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State Auditor questions county board pay cuts

By Staff | May 4, 2009


Approving a pay cut is pretty easy. But, implementing it is a whole different matter if you are someone who is elected by the people.

Because of budget cuts, Faribault County employees have been asked to take unpaid furloughs to help save money.

County commissioners felt that elected officials also should do their part.

So, last month they unanimously passed a resolution to voluntarily reduce their wages and those of other elected officials by 3 percent.

And, the pay cuts were set to start immediately.

State Auditor Rebecca Otto says salary increases can be rescinded, however, the reductions can’t take effect until January 2010.

Salary adjustments of other county officials are covered by different state guidelines.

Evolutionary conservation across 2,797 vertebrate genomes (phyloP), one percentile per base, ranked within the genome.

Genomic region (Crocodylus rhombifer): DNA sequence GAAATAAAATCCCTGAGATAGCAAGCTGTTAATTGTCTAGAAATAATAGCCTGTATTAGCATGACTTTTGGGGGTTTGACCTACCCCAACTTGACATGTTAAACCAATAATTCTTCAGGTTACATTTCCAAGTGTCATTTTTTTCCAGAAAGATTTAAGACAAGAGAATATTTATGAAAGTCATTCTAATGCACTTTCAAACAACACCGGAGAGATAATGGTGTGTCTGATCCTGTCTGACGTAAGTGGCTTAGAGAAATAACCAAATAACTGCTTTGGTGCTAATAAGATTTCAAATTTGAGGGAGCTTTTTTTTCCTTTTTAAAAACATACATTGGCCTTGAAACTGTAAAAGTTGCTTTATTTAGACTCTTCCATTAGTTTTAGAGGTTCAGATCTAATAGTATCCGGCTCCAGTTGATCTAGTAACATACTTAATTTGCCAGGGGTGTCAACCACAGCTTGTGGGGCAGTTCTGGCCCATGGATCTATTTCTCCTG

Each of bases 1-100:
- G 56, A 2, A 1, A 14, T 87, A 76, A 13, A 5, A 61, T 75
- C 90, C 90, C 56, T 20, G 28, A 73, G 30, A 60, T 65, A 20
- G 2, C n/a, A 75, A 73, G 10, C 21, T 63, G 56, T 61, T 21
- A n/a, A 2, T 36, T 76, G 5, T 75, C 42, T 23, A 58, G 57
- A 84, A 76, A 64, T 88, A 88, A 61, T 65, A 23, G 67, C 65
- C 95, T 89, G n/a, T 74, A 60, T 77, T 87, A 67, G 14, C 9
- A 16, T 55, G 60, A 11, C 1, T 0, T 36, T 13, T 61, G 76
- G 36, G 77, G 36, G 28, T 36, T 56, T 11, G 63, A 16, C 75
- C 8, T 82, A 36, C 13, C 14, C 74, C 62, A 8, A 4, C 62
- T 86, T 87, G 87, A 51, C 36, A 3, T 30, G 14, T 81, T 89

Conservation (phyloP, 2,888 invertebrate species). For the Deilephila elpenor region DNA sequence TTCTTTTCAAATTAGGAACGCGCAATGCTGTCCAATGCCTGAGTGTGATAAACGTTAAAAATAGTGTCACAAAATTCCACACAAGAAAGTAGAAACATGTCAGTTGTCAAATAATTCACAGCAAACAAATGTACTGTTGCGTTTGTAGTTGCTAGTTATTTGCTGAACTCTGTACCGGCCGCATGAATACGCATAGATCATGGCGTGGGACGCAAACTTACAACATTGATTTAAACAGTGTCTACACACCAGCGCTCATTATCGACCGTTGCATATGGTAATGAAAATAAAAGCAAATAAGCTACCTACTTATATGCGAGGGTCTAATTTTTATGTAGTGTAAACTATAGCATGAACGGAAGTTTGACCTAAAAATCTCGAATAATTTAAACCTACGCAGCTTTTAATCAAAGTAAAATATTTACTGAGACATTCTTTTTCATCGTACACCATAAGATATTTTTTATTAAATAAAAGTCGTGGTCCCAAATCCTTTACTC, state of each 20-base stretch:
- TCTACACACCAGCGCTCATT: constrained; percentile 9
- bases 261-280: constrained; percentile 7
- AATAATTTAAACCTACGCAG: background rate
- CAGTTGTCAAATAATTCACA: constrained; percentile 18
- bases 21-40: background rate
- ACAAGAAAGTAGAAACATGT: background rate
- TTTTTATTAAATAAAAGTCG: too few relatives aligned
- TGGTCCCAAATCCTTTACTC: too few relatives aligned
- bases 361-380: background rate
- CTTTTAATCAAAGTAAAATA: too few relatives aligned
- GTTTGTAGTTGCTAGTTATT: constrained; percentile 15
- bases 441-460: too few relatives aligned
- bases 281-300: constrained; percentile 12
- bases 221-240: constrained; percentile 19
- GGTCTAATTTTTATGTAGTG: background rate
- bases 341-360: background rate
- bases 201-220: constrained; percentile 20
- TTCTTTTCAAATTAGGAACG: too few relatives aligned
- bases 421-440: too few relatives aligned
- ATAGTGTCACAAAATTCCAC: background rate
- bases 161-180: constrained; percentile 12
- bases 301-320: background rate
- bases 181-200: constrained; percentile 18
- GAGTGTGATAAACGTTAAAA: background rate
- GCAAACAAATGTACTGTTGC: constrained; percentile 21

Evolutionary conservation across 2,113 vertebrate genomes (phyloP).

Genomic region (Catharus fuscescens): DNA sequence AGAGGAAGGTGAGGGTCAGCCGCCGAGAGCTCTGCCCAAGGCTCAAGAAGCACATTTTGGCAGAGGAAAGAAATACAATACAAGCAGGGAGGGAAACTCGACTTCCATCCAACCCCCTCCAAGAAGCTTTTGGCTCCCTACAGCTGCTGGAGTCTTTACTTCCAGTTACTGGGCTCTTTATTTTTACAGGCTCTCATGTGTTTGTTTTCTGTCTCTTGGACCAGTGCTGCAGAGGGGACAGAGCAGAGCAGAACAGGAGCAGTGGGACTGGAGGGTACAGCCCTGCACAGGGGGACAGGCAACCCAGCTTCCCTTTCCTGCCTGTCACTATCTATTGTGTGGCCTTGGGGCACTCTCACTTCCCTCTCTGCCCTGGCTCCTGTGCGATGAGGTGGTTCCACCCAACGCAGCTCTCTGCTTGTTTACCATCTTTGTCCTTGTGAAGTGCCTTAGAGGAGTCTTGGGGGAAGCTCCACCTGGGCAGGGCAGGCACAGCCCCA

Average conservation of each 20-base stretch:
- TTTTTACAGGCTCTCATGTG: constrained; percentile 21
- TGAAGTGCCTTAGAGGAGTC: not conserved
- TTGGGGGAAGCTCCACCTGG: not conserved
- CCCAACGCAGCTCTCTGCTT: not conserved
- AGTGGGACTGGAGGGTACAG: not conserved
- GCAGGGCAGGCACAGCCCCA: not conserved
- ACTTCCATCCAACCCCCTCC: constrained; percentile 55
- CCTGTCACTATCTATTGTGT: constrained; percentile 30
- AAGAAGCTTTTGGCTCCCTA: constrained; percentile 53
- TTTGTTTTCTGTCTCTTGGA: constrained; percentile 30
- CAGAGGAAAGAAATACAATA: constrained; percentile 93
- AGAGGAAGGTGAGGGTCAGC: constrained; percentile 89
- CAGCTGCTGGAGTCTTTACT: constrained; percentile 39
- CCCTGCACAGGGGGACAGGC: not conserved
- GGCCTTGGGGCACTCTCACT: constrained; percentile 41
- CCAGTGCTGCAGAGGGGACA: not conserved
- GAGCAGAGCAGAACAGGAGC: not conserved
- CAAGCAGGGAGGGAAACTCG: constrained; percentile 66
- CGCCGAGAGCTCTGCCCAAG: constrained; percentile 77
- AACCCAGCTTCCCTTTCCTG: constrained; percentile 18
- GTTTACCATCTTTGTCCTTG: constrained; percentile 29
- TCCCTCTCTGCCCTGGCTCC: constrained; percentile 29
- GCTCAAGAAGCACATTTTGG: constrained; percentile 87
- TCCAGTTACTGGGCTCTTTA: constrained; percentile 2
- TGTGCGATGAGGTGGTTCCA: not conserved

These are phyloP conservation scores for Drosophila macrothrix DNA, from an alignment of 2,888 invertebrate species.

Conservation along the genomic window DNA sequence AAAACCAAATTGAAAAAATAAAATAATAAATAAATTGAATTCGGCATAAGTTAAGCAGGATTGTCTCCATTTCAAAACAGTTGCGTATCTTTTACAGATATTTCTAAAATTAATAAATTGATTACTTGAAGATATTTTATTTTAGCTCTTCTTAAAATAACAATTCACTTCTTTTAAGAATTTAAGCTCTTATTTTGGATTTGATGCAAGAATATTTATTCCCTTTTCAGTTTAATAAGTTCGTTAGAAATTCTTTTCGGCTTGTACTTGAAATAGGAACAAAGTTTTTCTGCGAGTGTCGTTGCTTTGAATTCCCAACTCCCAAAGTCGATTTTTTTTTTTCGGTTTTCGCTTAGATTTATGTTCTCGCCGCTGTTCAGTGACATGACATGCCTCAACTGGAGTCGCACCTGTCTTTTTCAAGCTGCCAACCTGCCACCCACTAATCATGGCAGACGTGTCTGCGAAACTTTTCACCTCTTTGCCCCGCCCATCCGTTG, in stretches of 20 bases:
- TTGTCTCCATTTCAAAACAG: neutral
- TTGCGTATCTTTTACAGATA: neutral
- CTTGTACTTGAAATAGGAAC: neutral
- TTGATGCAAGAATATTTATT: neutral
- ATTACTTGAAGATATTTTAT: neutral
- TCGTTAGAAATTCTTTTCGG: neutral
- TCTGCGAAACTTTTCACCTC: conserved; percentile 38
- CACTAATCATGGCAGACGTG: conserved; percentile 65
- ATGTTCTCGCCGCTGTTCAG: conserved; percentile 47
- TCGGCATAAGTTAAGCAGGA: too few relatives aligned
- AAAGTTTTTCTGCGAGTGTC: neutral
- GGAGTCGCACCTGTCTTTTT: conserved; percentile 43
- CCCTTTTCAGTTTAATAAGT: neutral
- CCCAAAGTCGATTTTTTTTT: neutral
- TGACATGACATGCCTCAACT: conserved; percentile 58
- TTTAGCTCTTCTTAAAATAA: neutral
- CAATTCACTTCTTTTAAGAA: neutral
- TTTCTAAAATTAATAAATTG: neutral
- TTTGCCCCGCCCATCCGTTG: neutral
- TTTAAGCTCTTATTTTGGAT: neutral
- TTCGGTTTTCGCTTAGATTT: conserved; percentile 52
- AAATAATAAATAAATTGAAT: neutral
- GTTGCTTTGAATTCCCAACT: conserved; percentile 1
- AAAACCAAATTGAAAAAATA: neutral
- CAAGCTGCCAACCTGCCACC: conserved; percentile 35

“State statute lays out the process as to how this happens. They may have really good intentions, but the Legislature sets the rules as to the process they should follow,” Otto says.

In addition, the state auditor says the resolution should specify the annual salary rather than percent increase or decrease.

The commissioners annual salaries will go from $18,270 to $17,738; county attorney and auditor, $92,938 to $90,230; county recorder, $58,328 to $56,628; and sheriff. $78,629 to $76,404.

County Auditor John Thompson says because all elected officials volunteered to take a pay cut, passing the resolution was legal.

“Since everyone is in agreement, there’s no harm or no foul,” he says. “Our attorney says it’s OK if everyone goes along with it.”

Under state law, most county boards are barred from raising or lowering their pay rates in mid-term.

Otto says there’s no penalty the county would face if state law is not followed.

Because her office has not seen the resolution or discussed the matter with county officials, Otto felt it was inappropriate to comment on it.

One way to get around the statute is to return the money.

In general, Otto says anyone from the public can make a financial contribution to local government.

“Any local governing body can accept gifts on behalf of the entity. The county board will have to decide whether they want to accept it,” she says.